Israel, in Change of Position, Rejects Security Resolution 1405,
Forcing Secretary-General to Disband Fact-Finding Team to Jenin Refugee Camp
Security Council Fails to React to Israeli Rejection
Throughout late April and early May, the Security Council remained seized with the situation in the Occupied Palestinian Territory in response to the continued Israeli military assaults and Israelís flouting of Security Council resolutions 1402 (2002) and 1403 (2002). With the emergence of reports about atrocities committed by the Israeli occupying forces in the Jenin refugee camp, the focus of the Council shifted to that specific issue.
The Israeli occupying forces have, without a doubt, committed war crimes, defined as grave breaches of the Fourth Geneva Convention, against the Palestinian people. The occupying forces indiscriminately killed Palestinian civilians in the Jenin refugee camp. The camp was devastated by the Israeli assault. Homes were obliterated by the occupying forces, using tanks and bulldozers, and, in some cases, homes were destroyed while the inhabitants were still inside. Prior to that, the camp was attacked with missile fire from helicopter gunships. Then, for about 11 days after the Israeli attacks, the Israeli occupying forces prevented humanitarian organizations, including the International Committee for the Red Cross (ICRC), from entering the camp to treat the wounded and provide emergency assistance to the civilian population. During this time of uncertainty, while the occupying forces obstructed access to the camp, the Israeli side made comments about hundreds of deaths and even attempted to remove the dead to what they referred to as a "cemetery for the enemy". The exact scope of what happened in Jenin, however, remained unclear, prompting calls for a neutral investigation by an impartial team.
In response to the overall situation, the Arab Group presented a draft resolution to the Security Council on 17 April. That draft demanded the immediate implementation of resolution 1402 (2002), including an end to the Israeli military siege on the Church of the Nativity in city of Bethlehem and the headquarters of the President of the Palestinian Authority in the city of Ramallah. The draft also expressed grave concern at the humanitarian crisis among the Palestinian civilian population and expressed shock at reports about the Jenin refugee camp. An amendment was added requesting the Secretary-General to establish a fact-finding mission on the events in the Jenin refugee camp.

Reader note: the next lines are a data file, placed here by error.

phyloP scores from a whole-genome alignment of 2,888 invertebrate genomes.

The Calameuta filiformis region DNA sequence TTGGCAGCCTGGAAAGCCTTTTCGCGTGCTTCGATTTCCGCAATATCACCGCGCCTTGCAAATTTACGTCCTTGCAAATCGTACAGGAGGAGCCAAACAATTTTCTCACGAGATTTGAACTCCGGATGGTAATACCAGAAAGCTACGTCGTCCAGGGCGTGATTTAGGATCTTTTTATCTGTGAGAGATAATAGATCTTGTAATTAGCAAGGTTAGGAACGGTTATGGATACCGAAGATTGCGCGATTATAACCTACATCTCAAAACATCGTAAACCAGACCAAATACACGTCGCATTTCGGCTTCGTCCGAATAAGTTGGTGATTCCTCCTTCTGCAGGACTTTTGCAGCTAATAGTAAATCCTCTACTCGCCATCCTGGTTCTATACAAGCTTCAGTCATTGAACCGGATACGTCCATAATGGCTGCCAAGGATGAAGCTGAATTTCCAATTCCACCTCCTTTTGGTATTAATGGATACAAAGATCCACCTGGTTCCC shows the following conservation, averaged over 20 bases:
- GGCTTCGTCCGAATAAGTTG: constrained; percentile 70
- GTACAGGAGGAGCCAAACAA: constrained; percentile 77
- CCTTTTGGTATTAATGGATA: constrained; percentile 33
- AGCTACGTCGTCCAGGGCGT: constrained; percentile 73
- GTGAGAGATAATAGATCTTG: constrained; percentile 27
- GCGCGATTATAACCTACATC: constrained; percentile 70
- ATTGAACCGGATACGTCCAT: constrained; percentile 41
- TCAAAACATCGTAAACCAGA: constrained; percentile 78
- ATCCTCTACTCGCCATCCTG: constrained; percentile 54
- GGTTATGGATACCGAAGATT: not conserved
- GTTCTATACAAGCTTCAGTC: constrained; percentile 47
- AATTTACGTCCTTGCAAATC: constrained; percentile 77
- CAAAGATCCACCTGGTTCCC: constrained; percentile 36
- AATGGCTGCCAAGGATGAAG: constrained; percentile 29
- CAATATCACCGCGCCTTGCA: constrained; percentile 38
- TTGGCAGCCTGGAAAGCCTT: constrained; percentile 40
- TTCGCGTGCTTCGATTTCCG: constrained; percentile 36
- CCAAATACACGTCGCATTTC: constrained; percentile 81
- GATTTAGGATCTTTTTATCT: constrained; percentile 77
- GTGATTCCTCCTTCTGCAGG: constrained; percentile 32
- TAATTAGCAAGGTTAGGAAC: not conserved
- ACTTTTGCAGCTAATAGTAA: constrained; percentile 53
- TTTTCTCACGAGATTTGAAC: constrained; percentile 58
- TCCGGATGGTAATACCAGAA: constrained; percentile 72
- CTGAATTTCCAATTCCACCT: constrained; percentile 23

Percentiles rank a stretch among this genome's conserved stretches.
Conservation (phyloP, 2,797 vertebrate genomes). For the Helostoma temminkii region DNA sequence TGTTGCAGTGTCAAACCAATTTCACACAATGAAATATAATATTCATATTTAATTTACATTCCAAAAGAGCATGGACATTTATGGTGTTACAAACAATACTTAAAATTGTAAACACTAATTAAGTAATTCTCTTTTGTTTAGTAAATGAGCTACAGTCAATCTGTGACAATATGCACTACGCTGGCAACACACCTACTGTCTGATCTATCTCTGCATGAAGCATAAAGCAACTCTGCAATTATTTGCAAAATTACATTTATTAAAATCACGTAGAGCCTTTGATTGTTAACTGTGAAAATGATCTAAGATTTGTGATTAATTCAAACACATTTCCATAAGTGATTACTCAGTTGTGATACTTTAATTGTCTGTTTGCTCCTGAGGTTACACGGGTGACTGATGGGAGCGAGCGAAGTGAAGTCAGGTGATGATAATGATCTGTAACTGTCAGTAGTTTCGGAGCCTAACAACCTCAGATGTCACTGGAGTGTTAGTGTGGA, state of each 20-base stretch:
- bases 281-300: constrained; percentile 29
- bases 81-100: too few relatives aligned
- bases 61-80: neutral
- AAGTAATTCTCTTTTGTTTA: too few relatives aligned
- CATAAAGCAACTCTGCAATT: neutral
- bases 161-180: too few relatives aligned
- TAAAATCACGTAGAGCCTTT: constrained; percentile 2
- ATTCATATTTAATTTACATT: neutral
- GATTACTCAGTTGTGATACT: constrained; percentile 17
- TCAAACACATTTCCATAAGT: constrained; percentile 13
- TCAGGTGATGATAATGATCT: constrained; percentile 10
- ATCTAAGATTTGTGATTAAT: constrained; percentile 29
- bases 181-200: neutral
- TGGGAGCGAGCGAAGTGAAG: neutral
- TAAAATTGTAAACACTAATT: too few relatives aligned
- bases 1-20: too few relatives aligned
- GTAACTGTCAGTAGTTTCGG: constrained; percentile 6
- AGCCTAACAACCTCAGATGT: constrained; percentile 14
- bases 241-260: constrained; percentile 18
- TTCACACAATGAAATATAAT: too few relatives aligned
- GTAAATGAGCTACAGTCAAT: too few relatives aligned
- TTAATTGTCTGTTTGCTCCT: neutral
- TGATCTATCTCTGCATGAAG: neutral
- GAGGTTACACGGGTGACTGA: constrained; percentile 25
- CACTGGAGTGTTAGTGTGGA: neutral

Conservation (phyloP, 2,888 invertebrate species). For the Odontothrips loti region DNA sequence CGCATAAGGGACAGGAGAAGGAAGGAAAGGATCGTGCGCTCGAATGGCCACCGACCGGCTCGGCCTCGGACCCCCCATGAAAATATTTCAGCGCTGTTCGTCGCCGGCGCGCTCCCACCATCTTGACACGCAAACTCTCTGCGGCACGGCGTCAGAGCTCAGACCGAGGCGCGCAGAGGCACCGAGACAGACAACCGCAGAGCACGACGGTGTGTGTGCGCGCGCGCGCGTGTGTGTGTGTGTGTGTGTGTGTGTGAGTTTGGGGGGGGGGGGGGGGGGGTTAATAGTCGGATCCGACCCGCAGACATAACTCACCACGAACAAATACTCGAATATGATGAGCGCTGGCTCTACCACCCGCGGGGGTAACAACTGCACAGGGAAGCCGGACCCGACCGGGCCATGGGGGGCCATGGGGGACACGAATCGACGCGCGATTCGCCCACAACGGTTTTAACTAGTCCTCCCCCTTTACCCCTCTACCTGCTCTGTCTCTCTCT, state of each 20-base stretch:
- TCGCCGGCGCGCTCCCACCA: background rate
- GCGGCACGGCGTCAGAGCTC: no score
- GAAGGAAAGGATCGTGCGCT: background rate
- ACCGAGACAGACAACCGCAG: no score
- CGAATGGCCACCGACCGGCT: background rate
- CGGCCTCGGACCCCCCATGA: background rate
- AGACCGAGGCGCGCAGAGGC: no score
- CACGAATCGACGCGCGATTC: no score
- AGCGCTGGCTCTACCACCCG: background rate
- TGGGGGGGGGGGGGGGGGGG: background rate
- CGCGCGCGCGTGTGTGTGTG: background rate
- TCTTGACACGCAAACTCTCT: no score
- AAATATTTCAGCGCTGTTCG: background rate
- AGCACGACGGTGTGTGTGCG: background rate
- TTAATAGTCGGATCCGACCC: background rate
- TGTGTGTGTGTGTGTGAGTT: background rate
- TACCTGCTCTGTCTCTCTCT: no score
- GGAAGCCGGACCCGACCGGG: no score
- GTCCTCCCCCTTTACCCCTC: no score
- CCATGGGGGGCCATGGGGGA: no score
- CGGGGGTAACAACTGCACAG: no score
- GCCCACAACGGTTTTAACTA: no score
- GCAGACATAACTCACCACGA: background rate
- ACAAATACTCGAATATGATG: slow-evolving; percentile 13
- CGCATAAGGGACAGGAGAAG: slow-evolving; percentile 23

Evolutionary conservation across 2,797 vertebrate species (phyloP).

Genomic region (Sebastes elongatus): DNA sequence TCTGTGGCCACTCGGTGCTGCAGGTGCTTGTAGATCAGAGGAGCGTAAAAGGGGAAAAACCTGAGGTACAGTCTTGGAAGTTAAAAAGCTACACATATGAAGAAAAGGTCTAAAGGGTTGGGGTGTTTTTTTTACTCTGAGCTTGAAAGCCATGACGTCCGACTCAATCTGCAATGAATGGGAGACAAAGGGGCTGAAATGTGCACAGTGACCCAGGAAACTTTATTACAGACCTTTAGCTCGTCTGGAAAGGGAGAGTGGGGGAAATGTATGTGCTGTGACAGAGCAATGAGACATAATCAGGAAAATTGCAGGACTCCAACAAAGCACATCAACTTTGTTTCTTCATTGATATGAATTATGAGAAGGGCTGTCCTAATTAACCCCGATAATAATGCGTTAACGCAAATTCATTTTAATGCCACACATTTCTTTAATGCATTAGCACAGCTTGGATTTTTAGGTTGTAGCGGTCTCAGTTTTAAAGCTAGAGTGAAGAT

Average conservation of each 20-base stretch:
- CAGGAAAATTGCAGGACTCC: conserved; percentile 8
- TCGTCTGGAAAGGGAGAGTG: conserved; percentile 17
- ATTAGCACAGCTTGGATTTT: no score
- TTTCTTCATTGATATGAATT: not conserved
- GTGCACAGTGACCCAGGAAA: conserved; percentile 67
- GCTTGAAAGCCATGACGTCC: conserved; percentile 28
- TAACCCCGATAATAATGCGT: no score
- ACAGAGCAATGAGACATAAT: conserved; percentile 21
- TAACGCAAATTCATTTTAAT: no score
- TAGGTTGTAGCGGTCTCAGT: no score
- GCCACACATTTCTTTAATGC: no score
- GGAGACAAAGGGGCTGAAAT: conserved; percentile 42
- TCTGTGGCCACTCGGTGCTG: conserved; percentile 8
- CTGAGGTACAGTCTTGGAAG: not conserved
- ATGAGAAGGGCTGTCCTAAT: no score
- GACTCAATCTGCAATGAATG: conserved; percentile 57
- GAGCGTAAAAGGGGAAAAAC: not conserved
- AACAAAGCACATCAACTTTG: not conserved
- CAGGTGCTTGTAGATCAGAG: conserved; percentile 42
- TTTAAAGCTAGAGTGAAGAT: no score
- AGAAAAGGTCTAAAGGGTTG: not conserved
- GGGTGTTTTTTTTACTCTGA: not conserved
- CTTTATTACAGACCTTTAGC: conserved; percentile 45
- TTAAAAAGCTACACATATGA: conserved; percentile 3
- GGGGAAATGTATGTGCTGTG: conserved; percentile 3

On 18 April, the delegation of the United Kingdom (UK) distributed a draft resolution, which focused on the humanitarian situation and invited the Secretary-General to establish an independent commission to inquire into recent events in the Jenin refugee camp, requesting him to keep the Council fully informed.
Around this time, the Israeli occupying forces began permitting limited access to the Jenin camp, and the extent of the devastation was becoming more and more evident. After viewing the scene at the camp, the U.N. Special Coordinator, Mr. Terje Roed-Larsen, and the Commissioner-General of UNRWA, Mr. Peter Hansen, emphasized the severity of the destruction wrought in the Jenin refugee camp by the occupying forces and the dire humanitarian situation on the ground as a result, including decaying bodies, destroyed housing and infrastructure and lack of food, water and medicines. Later, a report submitted by the U.N. High Commissioner for Human Rights, Ms. Mary Robinson, to the 58th session of the Commission on Human Rights on the situation in the Occupied Palestinian Territory also stressed, inter alia, the graveness of the situation in the Jenin refugee camp and the critical humanitarian situation as a result of human rights violations and breaches of international humanitarian law by the Israeli forces.
In the meantime, the Secretary-General, partly in response to statements by U.N. officials, was signaling increasing interest with regard to uncovering the complete truth about what occurred in Jenin. In this regard, there were some consultations among the parties concerned as to what should be done. On 19 April, the Secretary-General informed several concerned parties that he intended to dispatch a team to investigate what occurred in Jenin.
Also, on that day, the U.S. delegation presented its own draft resolution to the Security Council focusing on the humanitarian situation and expressing concern at the humanitarian situation of the Palestinian civilian population. That draft also welcomed the initiative of the Secretary-General to develop accurate information regarding recent events in the Jenin refugee camp through a fact-finding team and requested him to keep the Security Council informed. After quick negotiations, the U.S. formally tabled the draft resolution and it was unanimously adopted that evening, 19 April, as Security Council resolution 1405 (2002). Both the Palestinian and Israeli sides welcomed this resolution and expressed readiness to cooperate with the Secretary-General.